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Memory: An Archaeological Reading


My memory of Tibet is mainly configurated through ‘smell’ instead of mere visibility. Here is a photo of Yerpa, one of the oldest monasteries in Tibet, Lhasa, taken in 2019 by the author during a fieldtrip towards the Everest basecamp.

As a further essay on my previous article about cognitive archaeology , it is worth emphasizing again that the discipline is an emerging one transgressing anthropology, history, archaeology, psychology, philosophy, and many subjects beyond the social sciences. This week, I seek to critically analyze the relation between memory and material culture.

As a student with the intention to understand this rising field, I am at first intrigued by the proposition that cognitive archaeology exceeds the evolution of mere brain structures and that the fragmented traces of how human thinks, in particular the formation and transmission of memory, could be detected through material culture.

The Position of Cognitive Archaeology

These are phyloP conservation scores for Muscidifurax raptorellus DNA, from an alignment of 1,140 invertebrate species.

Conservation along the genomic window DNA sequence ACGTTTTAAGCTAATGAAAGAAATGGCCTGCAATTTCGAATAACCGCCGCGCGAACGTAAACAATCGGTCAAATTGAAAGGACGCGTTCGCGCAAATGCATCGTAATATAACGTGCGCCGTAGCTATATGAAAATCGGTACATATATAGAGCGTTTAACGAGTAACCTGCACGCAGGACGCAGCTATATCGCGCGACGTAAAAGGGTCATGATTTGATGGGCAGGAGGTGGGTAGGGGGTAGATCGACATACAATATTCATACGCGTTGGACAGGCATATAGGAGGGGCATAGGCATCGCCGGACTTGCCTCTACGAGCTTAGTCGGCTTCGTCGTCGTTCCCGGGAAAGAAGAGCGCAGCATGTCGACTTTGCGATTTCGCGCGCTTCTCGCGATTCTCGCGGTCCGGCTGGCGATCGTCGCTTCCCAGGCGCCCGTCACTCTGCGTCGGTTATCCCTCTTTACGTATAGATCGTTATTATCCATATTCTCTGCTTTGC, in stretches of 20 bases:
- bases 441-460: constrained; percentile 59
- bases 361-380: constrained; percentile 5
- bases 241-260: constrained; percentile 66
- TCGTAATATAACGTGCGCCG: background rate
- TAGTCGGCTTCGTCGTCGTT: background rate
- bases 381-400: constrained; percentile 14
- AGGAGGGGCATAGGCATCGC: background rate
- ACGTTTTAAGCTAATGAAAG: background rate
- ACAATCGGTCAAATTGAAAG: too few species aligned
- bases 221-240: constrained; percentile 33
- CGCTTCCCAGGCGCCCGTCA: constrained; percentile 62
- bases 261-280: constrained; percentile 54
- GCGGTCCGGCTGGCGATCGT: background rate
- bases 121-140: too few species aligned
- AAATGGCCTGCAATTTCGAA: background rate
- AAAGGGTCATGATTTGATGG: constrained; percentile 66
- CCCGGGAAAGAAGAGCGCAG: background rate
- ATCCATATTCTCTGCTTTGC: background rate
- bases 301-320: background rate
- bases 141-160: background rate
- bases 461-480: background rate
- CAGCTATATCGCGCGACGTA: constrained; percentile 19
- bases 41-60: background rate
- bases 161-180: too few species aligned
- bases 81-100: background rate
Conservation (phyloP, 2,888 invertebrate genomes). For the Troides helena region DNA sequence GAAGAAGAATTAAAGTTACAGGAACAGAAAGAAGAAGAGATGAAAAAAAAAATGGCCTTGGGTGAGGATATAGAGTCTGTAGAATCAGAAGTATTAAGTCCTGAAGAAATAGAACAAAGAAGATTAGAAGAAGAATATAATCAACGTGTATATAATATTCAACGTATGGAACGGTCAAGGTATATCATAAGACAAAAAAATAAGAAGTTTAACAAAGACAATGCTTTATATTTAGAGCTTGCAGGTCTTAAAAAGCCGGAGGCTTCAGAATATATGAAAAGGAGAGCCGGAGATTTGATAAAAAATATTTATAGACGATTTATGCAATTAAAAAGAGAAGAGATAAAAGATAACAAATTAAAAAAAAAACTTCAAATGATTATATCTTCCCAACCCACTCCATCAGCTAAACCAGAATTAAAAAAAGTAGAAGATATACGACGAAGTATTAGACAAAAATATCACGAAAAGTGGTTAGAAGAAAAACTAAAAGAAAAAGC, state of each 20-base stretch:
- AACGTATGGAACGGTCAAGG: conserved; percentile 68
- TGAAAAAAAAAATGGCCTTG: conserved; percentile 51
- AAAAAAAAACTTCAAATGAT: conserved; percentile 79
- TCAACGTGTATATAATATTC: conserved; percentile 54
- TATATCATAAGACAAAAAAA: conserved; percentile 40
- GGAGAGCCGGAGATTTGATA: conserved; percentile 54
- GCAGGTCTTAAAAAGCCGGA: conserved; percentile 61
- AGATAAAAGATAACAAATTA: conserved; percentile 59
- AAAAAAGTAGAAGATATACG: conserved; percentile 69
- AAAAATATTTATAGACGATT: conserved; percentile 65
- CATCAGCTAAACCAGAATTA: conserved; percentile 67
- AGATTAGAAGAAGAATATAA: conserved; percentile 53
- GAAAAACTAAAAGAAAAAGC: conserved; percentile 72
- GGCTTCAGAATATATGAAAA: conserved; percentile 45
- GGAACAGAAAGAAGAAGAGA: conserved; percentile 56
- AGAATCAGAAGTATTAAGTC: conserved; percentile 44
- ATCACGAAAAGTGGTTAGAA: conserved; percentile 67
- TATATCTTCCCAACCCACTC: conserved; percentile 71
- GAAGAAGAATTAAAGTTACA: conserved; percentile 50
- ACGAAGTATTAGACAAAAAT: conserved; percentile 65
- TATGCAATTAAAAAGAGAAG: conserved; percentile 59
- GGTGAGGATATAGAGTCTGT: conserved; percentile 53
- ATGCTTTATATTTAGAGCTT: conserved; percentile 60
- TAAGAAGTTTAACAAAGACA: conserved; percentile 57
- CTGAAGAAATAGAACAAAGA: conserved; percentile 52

Before we delve into the critical discussion of the relation between memory and material culture, let us indulge into the issues of how we could position cognitive archaeology, an emerging sub-discipline categorically under the discipline of archaeology. It is important to emphasize, firstly, that this essay takes on a cognitive archaeology point of view, where core questions, particularly on human’s capacities for anticipation, abstraction, and symbolization, and even more so in the development of human’s cognitive skills in relation to the materials they engage with across time and space, are being posed. This orientation (and arguably an obsession) towards the human minds and its capacity for various cognitive extensions and mental processes, therefore, makes cognitive archaeology a sub-discipline upholding a viewpoint that materials in the past could shed lights on how human think and remember in retrospect (and arguably, at present, due to the possibility of cumulative culture, see Bender, 2020).